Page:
An injection of SQL (Structured Query Language) code is a type of cyber attack used to take control and steal data from a database. Cybercriminals exploit vulnerabilities in data-driven applications to insert malicious code into a database using a malicious SQL statement. This gives them access to the confidential information contained in the database.
Phishing is when cybercriminals attack their victims with emails that appear to be from a legitimate company requesting confidential information. Phishing attacks are often used to induce people to hand over their credit card details and other personal information.
A “Man-in-the-middle” attack is a type of cyber threat in which a cybercriminal intercepts the communication between two individuals to steal data. For example, on an insecure Wi-Fi network, an attacker could intercept data that is transmitted from the victim’s device and the network.
Denial of service attack
A denial of service attack is when cybercriminals prevent a computer system from fulfilling legitimate requests by overloading networks and servers with traffic. This renders the system unusable and prevents an organization from performing vital functions.
What are the latest cyber threats that individuals and organizations need to protect against? Here are some of the most recent cyber threats reported by the governments of the United States, Australia, and the United Kingdom.
In December 2019, the United States Department of Justice (DoJ) indicted the leader of a group of organized cybercriminals for his involvement in a global attack on Dridex malware. This malicious campaign affected the public, government, infrastructure, and businesses around the world.
Dridex is a financial Trojan that has different functionalities. Since 2014, it has affected victims and infects computers via phishing emails or existing malware. It is capable of stealing passwords, bank details, and personal data that can be used in fraudulent transactions, and has caused massive financial losses totaling hundreds of millions of dollars.
In response to the Dridex attacks, the UK’s National Cyber Security Center advises people to “make sure devices are up to date and antivirus is on and up to date, and files are backed up. ”.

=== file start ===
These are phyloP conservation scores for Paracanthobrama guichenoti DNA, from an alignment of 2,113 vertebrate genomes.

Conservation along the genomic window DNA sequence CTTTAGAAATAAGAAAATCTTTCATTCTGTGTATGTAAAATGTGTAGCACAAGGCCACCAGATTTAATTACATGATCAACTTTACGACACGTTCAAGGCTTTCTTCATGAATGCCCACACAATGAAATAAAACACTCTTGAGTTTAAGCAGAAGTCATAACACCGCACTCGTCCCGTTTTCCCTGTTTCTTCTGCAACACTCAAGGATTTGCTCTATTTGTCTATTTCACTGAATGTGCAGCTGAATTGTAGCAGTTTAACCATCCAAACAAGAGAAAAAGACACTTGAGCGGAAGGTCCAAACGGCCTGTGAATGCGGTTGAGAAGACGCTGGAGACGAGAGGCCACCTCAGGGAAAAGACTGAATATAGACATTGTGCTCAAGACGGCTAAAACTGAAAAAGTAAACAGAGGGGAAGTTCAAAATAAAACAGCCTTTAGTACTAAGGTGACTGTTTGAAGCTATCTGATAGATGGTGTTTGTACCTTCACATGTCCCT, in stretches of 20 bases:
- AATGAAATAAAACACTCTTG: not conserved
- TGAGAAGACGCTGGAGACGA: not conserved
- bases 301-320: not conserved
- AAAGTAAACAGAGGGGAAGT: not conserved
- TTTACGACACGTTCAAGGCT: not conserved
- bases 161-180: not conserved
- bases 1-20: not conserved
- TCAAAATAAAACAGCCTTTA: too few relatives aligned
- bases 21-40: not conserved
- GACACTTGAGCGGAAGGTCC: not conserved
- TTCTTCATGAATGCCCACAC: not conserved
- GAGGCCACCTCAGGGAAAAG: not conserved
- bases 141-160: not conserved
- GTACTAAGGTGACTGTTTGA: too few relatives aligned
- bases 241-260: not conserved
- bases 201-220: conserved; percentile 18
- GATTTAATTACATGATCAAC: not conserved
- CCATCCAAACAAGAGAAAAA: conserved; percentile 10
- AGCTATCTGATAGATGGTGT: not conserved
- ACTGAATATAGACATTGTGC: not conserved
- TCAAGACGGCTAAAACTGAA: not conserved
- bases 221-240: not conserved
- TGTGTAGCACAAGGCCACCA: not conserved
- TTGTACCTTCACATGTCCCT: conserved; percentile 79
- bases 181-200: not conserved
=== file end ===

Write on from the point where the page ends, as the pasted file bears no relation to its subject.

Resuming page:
In February 2020, the FBI warned US citizens to beware of trust fraud that cybercriminals commit through dating sites, chat rooms, and apps. Perpetrators take advantage of people seeking new partners and trick victims into providing their details.
The FBI reports that romantic cyber threats affected 114 New Mexico victims during 2019, whose financial losses totaled $ 1.6 million.
In late 2019, the Australian Center for Cybersecurity warned national organizations about the widespread global cyber threat from Emotet malware.
Emotet is a sophisticated Trojan that can steal data and also load other malware. Emotet takes advantage of unsophisticated passwords and is a reminder of the importance of creating a strong password to protect against cyber threats.
End-user protection or endpoint security is a fundamental aspect of cybersecurity. After all, it is often an individual (the end-user) who accidentally uploads malware or another form of the cyber threat to their desktop, laptop, or mobile device.
So, how do cybersecurity measures protect end-users and systems? First, cybersecurity relies on cryptographic protocols to encrypt emails, files, and other critical data. Cybersecurity not only protects information in transit, but it also offers protection against loss or theft.
Also, end-user security software scans computers for malicious code, quarantines this code, and removes it from the computer. Security programs can even detect and remove malicious code hidden in the master boot record (MBR) and are designed to encrypt or erase data from the computer’s hard drive.
Electronic security protocols also focus on real-time malware detection. Many use heuristic and behavioral analysis to monitor the behavior of a program and its code to defend against viruses or Trojans that can change shape with each execution (polymorphic and metamorphic malware). Security programs can restrict potentially malicious programs in a virtual bubble separate from the user’s network to analyze their behavior and learn to better detect new infections.
Security programs continue to develop new defenses as cybersecurity professionals identify new threats and ways to combat them. To get the most out of end-user security software, employees must learn how to use it. The bottom line is to keep it running and update it frequently so you can protect users from the latest cyber threats.
Cybersecurity tips: protect yourself from cyber attacks
How can businesses and individuals protect themselves against cyber threats? Here are our top cybersecurity tips:
- Update software and operating system – This means that you will take advantage of the latest security patches.
- Use antivirus software – Security solutions, such as Kaspersky Total Security, will detect and remove threats. Keep your software up to date for the best level of protection.
- Use strong passwords – Make sure your passwords are not easy to guess.
- Do not open email attachments from unknown senders – they could be infected with malware.
- Do not click on links in emails from unknown senders or websites – This is a common way for malware to spread.
- Avoid using unsecured Wi-Fi networks in public places – Unsecured networks leave you vulnerable to “Man-in-the-middle” attacks.